MISS MADISON the fourth hull in the team’s history arrived. This was the former National Champion PAY ‘n PAK of 1973, which had won so many races with Rolls-Royce Merlin power. Refitted with an Allison engine, the ‘new’ MISS M finished second in the Gold Cup at Owensboro, Kentucky, with Jon Peddie driving and second in the Tri-Cities Columbia Cup with Milner Irvin.
After a promising 1978, Madisonians were expecting a lot from their boat. The season, however, proved a disappointment. Mechanical difficulties defied the efforts of pilot Milner Irvin. Following a sixth place finish at the Gold Cup in Madison, Ind. the U-6 team withdrew from competition to better prepare for 1980.
The MISS MADISON team rebounded with a solid season performance that effectively dimmed the memory of 1979. Milner Irvin steered MISS M to fourth place in a field of 23 boat in the National High Point Standings. With new sponsor DR. TOYOTA, the U-6 finished third in the UIM World Championship Race on Seattle’s Lake Washington.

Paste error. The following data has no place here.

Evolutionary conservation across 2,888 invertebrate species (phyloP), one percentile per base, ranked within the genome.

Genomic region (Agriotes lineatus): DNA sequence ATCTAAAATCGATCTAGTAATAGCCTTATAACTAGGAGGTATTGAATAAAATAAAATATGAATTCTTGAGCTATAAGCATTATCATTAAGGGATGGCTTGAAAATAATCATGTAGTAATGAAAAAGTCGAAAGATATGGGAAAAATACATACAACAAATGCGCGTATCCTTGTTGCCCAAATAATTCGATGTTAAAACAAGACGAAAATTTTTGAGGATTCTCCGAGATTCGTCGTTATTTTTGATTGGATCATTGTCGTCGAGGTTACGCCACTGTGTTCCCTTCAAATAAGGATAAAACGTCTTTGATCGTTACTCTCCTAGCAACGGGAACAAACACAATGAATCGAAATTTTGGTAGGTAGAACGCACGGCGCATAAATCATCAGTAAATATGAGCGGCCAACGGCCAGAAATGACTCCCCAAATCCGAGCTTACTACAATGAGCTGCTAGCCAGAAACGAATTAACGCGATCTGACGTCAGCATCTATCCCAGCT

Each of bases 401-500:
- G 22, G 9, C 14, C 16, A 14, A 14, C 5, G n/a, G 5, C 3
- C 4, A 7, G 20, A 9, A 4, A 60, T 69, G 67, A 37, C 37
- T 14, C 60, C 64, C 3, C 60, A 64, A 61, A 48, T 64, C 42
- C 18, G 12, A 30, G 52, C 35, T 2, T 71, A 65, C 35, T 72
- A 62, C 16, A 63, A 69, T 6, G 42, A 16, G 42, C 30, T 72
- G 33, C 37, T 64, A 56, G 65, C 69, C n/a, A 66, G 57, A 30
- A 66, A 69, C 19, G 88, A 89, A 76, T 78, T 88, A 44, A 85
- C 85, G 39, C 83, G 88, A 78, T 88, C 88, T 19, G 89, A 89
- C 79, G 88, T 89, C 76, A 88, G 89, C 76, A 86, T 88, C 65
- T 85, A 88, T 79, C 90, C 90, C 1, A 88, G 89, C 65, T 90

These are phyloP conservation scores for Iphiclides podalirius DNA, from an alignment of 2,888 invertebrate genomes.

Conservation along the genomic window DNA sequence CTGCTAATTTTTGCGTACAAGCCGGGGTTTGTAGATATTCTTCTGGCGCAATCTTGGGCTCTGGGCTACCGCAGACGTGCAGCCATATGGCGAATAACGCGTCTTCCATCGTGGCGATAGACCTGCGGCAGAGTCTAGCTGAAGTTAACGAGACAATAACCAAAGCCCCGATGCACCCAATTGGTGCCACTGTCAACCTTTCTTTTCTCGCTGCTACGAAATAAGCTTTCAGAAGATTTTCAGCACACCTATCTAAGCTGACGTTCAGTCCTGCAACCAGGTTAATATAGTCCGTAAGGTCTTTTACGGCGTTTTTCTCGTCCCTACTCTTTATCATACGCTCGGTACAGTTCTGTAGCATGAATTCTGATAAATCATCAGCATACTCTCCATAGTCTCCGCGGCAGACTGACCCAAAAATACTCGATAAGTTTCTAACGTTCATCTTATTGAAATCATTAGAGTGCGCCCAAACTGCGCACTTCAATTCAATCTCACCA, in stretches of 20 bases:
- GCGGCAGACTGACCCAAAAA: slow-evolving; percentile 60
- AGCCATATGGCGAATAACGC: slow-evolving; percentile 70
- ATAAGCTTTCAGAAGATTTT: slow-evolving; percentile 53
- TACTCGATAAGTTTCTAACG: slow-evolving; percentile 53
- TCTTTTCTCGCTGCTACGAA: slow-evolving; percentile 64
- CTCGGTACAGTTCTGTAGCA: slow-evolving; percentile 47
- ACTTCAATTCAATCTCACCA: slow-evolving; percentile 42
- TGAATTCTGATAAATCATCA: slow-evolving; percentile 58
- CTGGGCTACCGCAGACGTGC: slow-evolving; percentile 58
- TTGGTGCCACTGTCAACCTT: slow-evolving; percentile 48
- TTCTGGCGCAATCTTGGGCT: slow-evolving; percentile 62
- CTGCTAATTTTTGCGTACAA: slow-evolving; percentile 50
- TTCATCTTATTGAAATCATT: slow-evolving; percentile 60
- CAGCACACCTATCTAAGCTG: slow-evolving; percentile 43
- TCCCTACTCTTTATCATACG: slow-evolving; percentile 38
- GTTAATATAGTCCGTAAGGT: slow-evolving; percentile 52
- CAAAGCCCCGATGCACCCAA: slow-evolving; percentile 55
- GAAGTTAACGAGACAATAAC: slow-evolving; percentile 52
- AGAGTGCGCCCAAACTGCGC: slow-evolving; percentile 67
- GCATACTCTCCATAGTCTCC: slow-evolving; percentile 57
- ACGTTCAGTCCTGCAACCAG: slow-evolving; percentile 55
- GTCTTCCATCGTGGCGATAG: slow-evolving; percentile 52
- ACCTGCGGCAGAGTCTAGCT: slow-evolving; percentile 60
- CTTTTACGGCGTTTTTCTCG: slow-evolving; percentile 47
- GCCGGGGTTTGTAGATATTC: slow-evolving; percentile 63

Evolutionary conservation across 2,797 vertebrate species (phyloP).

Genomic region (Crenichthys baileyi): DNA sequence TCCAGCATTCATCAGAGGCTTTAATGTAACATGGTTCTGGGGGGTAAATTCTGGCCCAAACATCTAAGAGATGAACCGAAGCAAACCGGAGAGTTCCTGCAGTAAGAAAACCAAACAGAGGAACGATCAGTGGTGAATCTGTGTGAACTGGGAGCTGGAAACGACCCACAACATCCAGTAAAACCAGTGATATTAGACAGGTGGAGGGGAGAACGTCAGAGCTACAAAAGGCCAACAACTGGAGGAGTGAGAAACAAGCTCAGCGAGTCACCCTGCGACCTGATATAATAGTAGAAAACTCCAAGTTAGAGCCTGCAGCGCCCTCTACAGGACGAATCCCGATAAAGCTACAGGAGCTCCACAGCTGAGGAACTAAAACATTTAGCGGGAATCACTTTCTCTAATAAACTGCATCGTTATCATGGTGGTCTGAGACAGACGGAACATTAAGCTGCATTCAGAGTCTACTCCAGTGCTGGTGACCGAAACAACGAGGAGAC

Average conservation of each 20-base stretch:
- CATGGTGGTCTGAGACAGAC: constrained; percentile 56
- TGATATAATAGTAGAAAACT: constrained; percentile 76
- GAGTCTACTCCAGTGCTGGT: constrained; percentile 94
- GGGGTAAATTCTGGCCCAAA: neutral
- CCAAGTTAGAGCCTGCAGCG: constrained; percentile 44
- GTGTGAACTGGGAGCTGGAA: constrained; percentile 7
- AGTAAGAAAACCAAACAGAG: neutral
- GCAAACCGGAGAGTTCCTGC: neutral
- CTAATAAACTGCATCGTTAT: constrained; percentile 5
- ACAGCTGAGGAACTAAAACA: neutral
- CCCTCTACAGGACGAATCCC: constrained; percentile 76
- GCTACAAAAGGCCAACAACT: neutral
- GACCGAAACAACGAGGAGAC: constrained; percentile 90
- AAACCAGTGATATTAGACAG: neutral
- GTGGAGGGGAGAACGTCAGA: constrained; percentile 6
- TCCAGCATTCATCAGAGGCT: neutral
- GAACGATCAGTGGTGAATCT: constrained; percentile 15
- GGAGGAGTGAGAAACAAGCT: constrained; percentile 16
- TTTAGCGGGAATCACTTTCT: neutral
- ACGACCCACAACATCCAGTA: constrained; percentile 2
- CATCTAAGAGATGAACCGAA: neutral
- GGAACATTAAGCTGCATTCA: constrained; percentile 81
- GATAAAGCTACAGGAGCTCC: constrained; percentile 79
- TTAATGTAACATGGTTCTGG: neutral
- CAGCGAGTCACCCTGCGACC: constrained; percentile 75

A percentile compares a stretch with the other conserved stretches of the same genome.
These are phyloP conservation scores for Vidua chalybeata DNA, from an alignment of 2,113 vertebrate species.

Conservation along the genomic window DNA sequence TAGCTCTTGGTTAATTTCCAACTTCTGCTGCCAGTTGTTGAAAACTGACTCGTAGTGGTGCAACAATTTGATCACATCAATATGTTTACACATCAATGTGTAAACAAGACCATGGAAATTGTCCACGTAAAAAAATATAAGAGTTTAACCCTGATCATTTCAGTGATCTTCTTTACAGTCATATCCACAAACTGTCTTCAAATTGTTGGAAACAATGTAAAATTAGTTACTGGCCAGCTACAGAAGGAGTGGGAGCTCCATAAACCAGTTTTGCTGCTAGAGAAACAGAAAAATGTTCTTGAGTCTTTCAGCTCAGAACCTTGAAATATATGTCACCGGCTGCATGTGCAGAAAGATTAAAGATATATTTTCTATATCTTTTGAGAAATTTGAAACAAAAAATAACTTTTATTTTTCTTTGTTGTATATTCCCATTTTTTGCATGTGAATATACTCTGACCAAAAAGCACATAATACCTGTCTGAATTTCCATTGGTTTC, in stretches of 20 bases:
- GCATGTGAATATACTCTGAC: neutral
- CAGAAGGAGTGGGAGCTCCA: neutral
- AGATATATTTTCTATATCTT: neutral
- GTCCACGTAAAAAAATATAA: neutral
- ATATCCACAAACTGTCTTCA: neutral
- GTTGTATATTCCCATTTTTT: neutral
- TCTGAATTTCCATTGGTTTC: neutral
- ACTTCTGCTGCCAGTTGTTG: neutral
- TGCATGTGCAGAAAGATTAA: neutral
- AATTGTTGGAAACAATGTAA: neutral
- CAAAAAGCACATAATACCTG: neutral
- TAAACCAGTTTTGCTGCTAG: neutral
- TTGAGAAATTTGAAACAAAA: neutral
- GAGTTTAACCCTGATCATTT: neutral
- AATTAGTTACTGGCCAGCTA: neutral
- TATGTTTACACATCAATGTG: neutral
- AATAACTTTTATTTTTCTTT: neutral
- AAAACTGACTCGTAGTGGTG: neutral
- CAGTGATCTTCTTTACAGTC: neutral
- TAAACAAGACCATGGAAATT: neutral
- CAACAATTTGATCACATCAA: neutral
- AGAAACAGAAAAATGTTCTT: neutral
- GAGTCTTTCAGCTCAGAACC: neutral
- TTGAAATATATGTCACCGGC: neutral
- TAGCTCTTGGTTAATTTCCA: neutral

One of MISS MADISON’s best seasons. For the third time in its history, the team finished second in National High Points. At the season finale in Acapulco, Mexico, driver Milner Irvin risked his own life when he spun MISS MADISON at high speed to avoid running over the fatally injured Bill Muncey, driver of ATLAS VAN LINES.
With the retirement of Milner Irvin, Tom Sheehy, the 1973 MISS MADISON driver, briefly returned to the U-6 cockpit but was replaced at Detroit by 1976 driver Ron Snyder. Ron took runner-up honors at the Indiana Governor’s Cup in Madison and third at the two Washington state races in the Tri-Cities and Seattle.